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International J ournal of Electrical, Electronics and Data Communication, ISSN (PRINT): 2320-2084, Volume 1, Issue 1, 2013

56

RECTANGULAR WAVEGUIDE CHARACTERIZATION USING HFSS

1

CHANNABASAYYA MATHAD,

2

PARAMESHA,

3

D SRINIVASA RAO

1

Dept of Telecommunication Engg, K I T Tiptur, Karnatak, India. Dept of E & C, Govt Engineering College, Hassan.

Karnataka, India.

3

Dept of E C, J N T U, Hyderabad. Andhra Pradesh India.

E-mail: mathad123@yahoo.com

Abstract: The rectangular waveguide characteristics and field distribution for different modes in an open ended rectangular

waveguide when the waveguide is in the free space is computed using HFSS software. The analysis is made for different

parameters. The electric and magnetic fields strengths are analyzed inside a rectangular waveguide along with fundamental

modal distributions. Simulation analysis is carried out for X-band. Characteristic profiles are analyzed and the performance

of rectangular waveguide is studied. Theoretical analysis and simulation are carried out for waveguide and both results are

compared. A HFSS simulation platform for the analysis of the aperture radiation from a dielectric filled rectangular

waveguide is described.

Keywords- Rectangular waveguide, HFSS, Field distribution, Propagation constant.

I. INTRODUCTION

The radiating rectangular waveguide is a

fundamental electromagnetic structure and one about

which a great deal known.

An open ended rectangular waveguide is normally

taking the form of an enclosed conducting waveguide

[1], [2]. The electromagnetic waves propagating

inside the waveguide may be characterized by

reflections from the conducting walls. It is a radiating

structure finds many applications in communication

system, radar, biomedical, and both as single radiator

and as coupled radiators .etc [3] and [4]. It is possible

to propagate several modes of electromagnetic waves

within a rectangular waveguide. The rectangular

waveguide is a transmission medium supports TE and

TM modes. Because of the lack of a center conductor,

the electromagnetic field supported by a waveguide

can only be TE or TM modes. For rectangular

waveguide the dominant mode is TE

10

, which has the

lowest cut-off frequency. [5] [7]. The analysis of

rectangular waveguide field distribution is carried out

by several researchers.

As the communication technology improves

higher frequency range available for the longer

bandwidth. Analysis of transmission line is done by

microwave and millimeter wave frequencies. Thus

waveguide structures characterization is very

important. It depends on geometrical shape of the

waveguide and property of the medium. The various

theoretical formulas such as propagation

characteristics and resistive profiles are derived [8]

[11].

The HFSS is a software package analysis

modeling and analysis of 3-dimensional structures.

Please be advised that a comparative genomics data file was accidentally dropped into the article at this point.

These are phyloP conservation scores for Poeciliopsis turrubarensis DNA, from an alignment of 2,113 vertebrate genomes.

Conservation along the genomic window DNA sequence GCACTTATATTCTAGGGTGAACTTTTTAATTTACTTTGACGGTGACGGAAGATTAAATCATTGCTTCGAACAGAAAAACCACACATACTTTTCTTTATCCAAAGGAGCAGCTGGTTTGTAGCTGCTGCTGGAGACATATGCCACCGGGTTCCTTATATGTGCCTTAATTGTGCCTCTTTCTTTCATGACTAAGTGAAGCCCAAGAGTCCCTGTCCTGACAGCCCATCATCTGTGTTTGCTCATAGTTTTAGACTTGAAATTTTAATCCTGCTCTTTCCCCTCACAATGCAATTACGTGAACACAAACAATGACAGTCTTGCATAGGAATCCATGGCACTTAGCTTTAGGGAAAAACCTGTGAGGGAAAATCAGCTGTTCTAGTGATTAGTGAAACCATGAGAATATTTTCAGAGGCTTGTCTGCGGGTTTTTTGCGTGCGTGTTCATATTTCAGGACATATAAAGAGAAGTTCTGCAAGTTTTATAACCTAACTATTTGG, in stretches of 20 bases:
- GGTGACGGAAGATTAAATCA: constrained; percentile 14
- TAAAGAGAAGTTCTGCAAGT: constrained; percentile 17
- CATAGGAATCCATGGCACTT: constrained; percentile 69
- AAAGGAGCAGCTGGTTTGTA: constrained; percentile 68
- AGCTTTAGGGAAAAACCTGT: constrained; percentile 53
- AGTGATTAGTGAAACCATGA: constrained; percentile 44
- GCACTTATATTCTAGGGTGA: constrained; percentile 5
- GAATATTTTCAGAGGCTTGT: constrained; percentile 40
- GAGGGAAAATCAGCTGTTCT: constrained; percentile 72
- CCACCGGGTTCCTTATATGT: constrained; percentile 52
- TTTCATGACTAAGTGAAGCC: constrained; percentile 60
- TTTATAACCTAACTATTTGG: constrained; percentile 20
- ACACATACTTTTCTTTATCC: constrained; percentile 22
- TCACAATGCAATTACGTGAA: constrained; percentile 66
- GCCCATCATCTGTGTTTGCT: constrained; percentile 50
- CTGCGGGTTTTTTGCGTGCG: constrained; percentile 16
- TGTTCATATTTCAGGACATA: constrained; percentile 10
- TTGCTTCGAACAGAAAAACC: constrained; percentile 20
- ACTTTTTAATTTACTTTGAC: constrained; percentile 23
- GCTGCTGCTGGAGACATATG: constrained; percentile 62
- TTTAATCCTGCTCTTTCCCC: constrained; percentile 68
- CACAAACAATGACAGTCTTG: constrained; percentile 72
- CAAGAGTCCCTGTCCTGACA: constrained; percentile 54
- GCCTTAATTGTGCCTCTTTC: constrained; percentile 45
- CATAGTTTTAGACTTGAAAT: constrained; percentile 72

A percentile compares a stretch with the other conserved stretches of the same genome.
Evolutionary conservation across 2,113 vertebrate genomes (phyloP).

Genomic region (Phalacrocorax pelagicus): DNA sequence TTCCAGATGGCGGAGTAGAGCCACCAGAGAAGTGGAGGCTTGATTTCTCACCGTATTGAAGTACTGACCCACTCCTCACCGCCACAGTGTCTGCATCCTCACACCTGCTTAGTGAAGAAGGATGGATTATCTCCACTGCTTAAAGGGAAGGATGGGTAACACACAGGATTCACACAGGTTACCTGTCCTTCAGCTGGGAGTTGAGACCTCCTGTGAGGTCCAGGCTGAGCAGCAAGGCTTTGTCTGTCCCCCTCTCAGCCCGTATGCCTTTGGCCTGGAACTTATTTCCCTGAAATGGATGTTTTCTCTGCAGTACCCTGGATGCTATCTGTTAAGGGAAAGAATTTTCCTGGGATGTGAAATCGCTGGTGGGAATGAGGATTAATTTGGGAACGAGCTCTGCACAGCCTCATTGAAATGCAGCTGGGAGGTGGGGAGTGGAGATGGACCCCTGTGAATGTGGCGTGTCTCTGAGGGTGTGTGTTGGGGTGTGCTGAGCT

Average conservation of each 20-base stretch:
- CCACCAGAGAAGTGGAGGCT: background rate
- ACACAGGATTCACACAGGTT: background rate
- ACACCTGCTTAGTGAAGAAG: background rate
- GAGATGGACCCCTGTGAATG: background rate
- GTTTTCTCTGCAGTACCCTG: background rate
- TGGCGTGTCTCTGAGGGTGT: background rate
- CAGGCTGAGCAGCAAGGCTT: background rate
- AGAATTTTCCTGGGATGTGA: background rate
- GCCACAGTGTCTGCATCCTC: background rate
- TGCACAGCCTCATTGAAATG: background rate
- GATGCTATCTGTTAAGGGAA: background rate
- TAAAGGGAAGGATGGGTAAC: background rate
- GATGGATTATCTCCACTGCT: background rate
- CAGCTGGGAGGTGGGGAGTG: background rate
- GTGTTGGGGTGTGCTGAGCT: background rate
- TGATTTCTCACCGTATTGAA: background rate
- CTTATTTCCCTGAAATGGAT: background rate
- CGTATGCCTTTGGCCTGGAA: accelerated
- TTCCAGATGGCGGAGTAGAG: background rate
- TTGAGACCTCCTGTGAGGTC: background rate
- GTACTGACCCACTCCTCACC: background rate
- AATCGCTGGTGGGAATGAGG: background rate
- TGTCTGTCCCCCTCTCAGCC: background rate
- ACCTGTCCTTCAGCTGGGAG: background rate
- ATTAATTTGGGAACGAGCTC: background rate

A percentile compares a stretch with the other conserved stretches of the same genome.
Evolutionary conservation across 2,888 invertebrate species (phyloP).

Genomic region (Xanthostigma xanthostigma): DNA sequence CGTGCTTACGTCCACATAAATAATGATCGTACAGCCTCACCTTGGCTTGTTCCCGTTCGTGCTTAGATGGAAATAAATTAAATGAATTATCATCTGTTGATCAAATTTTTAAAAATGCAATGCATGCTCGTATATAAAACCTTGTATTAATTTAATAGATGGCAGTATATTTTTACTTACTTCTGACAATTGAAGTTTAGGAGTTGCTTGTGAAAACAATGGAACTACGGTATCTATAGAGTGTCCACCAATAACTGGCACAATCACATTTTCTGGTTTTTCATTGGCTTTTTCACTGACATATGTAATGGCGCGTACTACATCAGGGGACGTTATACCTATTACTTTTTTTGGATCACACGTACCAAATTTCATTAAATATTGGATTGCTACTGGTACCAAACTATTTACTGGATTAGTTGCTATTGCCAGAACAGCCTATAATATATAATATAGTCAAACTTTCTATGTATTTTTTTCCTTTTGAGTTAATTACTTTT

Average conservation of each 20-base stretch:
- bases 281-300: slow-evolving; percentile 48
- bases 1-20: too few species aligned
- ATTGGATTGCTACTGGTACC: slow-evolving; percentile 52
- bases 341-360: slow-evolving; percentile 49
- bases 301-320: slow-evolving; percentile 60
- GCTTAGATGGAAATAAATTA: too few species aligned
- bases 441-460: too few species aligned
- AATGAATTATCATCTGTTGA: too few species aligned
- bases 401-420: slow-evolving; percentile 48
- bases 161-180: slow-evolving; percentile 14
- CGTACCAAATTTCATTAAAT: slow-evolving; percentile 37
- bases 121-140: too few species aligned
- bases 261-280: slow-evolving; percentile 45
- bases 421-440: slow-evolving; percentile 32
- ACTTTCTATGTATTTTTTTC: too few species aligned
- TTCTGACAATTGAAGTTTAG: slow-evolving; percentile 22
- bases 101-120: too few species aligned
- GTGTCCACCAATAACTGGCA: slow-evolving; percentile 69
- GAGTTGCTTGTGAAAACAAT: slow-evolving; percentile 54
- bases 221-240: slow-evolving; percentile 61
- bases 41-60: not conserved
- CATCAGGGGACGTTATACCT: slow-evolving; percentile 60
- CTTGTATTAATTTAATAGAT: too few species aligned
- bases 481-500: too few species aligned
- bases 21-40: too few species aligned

HFSS utilizes a 3D full wave finite element method

to compute the electrical behaviors of high frequency

and high speed components. The HFSS is more

accurately characterizes the electrical performance of

components and effectively evaluates various

parameters. It helps the user to observe and analyze

various performance of electromagnetic properties of

structures such as propagation constant, characteristic

port impedance, generalized S-parameters and Y-

Parameter etc are normalized to specific port

impedances, the Eigen modes or resonances of the of

the structures. The HFSS software is designed for

extracting modal parameters by simulating passive

devices. It is necessary for designing high frequency

and high speed components used in modern

electronic devices. The HFSS simulated results are

more accurate and helpful before design and

fabricating of real world components [12] [15].

In this paper characteristic of the rectangular

waveguide is simulated using HFSS. This analysis is

much helps in the fundamental of waveguide. Most

near field antenna measurements are made using

open-ended rectangular waveguide.

II. MATHEMATICAL MODELING

Consider a hallow rectangular waveguide

situated in the rectangular co-ordinate system with its

breadth along x-axis, width along y- axis, inner

dimension a b filled with an air as a dielectric. In

rectangular waveguide the electric and magnetic

fields are confined to space within the waveguides.

The electromagnetic waves are propagating in the z

direction. Or else the z - component of the magnetic

field, H

z

must exist in order to have energy

transmission in the rectangular waveguide. The

electromagnetic wave inside a waveguide can have an

infinite number of patterns which are called modes.

The TE

mn

modes in a rectangular waveguide are

characterized by E

z

=0, ie z-component of magnetic

field H

z

- must exist in order to transmit energy

through the waveguide. The TM

mn

modes in a

rectangular waveguide are characterized by H

z

=0.

Means that z-component of electric field E-must exist

to transmit energy in the waveguide.

The wave equations for waves propagating along z-

direction are given by

Rectangular Waveguide Characterization Using HFSS

International J ournal of Electrical, Electronics and Data Communication, ISSN (PRINT): 2320-2084, Volume 1, Issue 1, 2013

57

2

H

z

=pe

2

Hz

t

2

and E

z

=0 for TE waves (1)

2

E

z

=pe

2

Lz

t

2

and H

z

=0 for TM waves (2)

Where E

z

and H

z

are the components of the electric

and magnetic field along the z- direction for TE and

TM waves respectively. The mode which having

lowest cutoff frequency in a particular waveguide is

called dominant mode. The dominant mode in a

rectangular waveguide with dimension a >b is the

TE

10

mode. It is a mode which is used for practically

all electromagnetic transmission in the rectangular

waveguide. Dominant mode is almost always a low

loss, distortion less transmission and higher modes

result in a significant loss of power and also

undesirable harmonic distortion.

The cutoff frequency for the TE

mn

mode is given by

f

c

=

1

2

s

_

m

u

2

2

+

n

b

2

2

(3)

m,n =0,1..

m =n 0

The guided wavelength g in the waveguide is

given by

g =

_1-(Ic I)

2

for f >f

c

(4)

Where is the wavelength (unbounded dielectrics)

The propagation constant gamma is given by

=((R+jL)(R+jC))

= +j (5)

Where

is the attenuation constant

is the phase constant

The wave will propagate in the waveguide if

operating frequency must be greater than cutoff

frequency f >f

c

i.e. the frequency at which the value

of the propagation constant changes from real to

imaginary is called cut-off frequency.

The propagation constant/phase constant [ is

expressed as

= 1 (fc/ f)

2

for f >f

c

(6)

Where